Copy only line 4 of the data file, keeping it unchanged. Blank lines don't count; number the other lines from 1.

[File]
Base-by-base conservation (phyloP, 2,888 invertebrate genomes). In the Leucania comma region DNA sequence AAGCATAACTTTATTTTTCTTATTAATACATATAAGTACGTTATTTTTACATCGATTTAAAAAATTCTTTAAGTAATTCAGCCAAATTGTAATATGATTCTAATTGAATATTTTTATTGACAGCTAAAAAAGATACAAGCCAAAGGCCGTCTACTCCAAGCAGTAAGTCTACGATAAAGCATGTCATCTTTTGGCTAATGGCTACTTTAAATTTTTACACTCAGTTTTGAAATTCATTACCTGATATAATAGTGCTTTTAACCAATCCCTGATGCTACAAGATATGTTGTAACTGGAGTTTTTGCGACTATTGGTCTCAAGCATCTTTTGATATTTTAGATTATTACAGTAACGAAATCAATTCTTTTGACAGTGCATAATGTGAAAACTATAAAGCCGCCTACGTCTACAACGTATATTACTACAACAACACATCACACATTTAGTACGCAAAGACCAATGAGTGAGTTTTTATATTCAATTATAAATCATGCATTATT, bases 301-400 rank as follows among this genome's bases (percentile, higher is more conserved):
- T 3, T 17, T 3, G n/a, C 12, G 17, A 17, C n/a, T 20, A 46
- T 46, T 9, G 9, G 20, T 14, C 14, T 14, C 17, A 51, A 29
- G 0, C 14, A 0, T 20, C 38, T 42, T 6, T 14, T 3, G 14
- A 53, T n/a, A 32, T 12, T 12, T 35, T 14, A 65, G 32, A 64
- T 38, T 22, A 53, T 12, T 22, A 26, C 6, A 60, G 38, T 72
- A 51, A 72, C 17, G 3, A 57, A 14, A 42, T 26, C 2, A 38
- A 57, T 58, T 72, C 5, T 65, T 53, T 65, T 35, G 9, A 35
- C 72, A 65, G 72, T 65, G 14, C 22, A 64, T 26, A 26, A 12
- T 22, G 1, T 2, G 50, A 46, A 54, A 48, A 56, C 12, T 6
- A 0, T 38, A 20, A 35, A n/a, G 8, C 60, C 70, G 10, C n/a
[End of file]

- G 0, C 14, A 0, T 20, C 38, T 42, T 6, T 14, T 3, G 14